|11/17/2013 2:04:00 PM|
Mission helps forgotten people in Dominican Republic
Ed LangloisA Portland man is marshaling support for a Catholic-run Dominican Republic mission that serves elders largely forgotten by society.
Of the Catholic Sentinel
Steve Amdahl, a former Peace Corps volunteer to the Dominican Republic, is now a consultant for small business startups.
When serving in the Peace Corps in 1969, Amdahl met Father James Meureé, a Belgian missionary who established a home for ill, disabled and isolated seniors.
The site, called Hogar Alegría, is located in the country's hot, dry and poor southwest. The project includes agricultural pursuits to further self-sufficiency. The name translates, "Happy Place," or "Home of Joy." Father Meureé, an amiable priest who lived simply with the people, treated residents like family.
Many of the region's poor residents pick sugar cane. A high percentage are Haitians, and so are thought of as second class citizens.
"It was powerful stuff for me," says Amdahl, who lives in Southwest Portland. "I thought I knew what was going on in the world. I met him and then knew I didn't know much."
Amdahl supported Father Meureé's work over the years with donations. On a visit in the 1980s, he helped the priest pick people up and bring them to the home where, perhaps for the first time, they felt clean bedsheets and ate regular meals.
Father Meureé, a member of the Congregation of the Immaculate Heart of Mary, retired in the mid-1990s. Now days, Hogar Alegría is being managed by Sister Lucina of the Sisters of Our Lady of Perpetual Sorrow. She and the other Sisters are trained nurses.
In 2012, while on a business trip to the Dominican Republic, Amdahl visited the home. He noticed that the 35-year-old building was in need of repair. Roofs leaked, plumbing was failing and wires were outdated. More staff was needed and the food program needed help to reach more people in need.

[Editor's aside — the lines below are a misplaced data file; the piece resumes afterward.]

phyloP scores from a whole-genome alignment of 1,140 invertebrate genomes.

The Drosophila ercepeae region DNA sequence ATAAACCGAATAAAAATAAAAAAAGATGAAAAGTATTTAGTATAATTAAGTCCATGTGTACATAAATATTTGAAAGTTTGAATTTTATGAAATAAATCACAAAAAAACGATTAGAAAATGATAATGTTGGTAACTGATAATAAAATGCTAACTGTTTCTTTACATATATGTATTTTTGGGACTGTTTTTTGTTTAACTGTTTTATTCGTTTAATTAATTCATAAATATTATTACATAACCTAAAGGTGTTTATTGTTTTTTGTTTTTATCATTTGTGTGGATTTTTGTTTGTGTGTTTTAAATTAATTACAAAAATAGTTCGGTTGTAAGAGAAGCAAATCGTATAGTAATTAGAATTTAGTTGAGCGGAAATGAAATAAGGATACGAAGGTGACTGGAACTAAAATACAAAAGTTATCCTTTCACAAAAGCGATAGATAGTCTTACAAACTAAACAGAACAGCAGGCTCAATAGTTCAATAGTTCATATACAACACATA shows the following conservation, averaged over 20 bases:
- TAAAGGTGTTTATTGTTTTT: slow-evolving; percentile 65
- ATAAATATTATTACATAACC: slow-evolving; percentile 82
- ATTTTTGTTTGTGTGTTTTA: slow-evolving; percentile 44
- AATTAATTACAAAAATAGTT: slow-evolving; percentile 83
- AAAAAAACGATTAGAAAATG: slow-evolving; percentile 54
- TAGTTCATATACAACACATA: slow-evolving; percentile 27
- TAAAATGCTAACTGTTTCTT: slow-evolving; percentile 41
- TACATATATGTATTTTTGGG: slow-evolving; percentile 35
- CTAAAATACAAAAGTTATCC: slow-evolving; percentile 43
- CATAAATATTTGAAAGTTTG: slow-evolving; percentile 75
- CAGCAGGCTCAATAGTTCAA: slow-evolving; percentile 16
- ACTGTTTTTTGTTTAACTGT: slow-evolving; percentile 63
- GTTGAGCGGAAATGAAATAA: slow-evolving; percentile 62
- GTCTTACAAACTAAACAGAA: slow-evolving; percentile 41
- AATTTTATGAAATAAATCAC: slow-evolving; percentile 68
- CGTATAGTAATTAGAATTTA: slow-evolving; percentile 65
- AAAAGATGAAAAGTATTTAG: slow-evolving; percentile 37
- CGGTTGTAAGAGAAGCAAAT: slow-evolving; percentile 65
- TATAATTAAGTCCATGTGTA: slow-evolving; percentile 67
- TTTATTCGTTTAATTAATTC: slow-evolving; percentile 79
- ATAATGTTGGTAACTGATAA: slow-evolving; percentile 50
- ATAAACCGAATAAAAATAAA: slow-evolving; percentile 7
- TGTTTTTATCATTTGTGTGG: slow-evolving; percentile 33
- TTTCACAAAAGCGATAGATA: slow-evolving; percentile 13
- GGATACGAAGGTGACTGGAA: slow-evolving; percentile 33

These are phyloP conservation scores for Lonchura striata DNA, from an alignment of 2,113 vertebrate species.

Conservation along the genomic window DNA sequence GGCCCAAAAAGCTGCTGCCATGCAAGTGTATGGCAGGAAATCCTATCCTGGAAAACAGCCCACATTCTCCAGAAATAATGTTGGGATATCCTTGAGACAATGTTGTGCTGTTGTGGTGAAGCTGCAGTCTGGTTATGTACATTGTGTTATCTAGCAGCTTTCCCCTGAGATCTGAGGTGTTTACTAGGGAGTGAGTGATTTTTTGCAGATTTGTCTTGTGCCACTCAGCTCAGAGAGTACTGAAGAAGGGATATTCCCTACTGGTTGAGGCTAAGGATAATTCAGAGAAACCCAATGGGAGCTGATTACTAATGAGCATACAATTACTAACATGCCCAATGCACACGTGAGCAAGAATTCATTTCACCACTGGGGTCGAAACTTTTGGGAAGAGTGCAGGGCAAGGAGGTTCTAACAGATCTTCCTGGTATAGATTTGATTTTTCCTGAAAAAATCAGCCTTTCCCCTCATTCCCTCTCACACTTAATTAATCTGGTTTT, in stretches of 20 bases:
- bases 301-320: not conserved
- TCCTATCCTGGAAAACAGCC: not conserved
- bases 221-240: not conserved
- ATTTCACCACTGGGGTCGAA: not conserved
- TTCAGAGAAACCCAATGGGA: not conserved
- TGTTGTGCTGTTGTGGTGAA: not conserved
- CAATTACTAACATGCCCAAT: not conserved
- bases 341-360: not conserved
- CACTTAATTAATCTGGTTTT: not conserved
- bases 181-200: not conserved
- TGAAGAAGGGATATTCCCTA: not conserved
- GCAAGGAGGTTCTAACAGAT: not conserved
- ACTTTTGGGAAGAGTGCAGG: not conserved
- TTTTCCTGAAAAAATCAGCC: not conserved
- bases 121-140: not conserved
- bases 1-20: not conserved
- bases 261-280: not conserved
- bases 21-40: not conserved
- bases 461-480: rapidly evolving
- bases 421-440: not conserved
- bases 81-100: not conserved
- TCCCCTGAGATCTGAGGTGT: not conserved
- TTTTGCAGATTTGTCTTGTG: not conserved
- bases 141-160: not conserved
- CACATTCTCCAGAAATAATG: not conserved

Amdahl established Hogar Alegría-PDX as a non-profit entity to support the center.
"The need is great and the resources have been limited," Amdahl says.
Hogar Alegría, the only institution of its kind in the region, has room for 32 and is almost always full. Plans call for expansion to 48 beds as money becomes available.
Bishop Rafael Leónidas Felipe y Núñez of the Diocese of Barahona lacks resources, but supports the center. He knows what kind of things happen there.
One of the residents was carried in more dead than alive. Angelito was abandoned by family after breaking his back. But after a blood transfusion, care for his injury, food and food and company, he became a happy resident who somehow mows the lawn from his wheelchair.
Other residents include a 60-something cane cutter who drank away his earnings. He has been given care of the school playground maintenance and feels more dignity. A failed farmer arrived after saying a local shaman had cursed him by putting an invisible dead man on his head. One woman spends most of the day, when not working, with hands raised praising the Virgin Mary.
Amdahl says Hogar Alegría is not so much a nursing home as "a functioning society formed for those rejected by the world." Those who can walk push wheelchairs of those who can't. The sighted lead the blind.
Residents receive clothing, transportation to medical care, simple but healthy meals and communal activities. They pitch in with chores. Afternoons are for games, discussions and singing. Every other Sunday brings a fiesta, with local groups providing entertainment and meringue dancing.
After the restoration, the chief need is an on-site medical clinic for examinations and basic care. Because of costs, Hogar Alegría has not been able to have a doctor for years.
Amdahl figures getting the clinic started and providing the first year's budget would cost about $28,000. That includes a salary for a doctor, two nurses and a housecleaner. He is seeking donations of medical gear and supplies.
For more information, go to www.hogaralegria.org.
Article Comment Submissions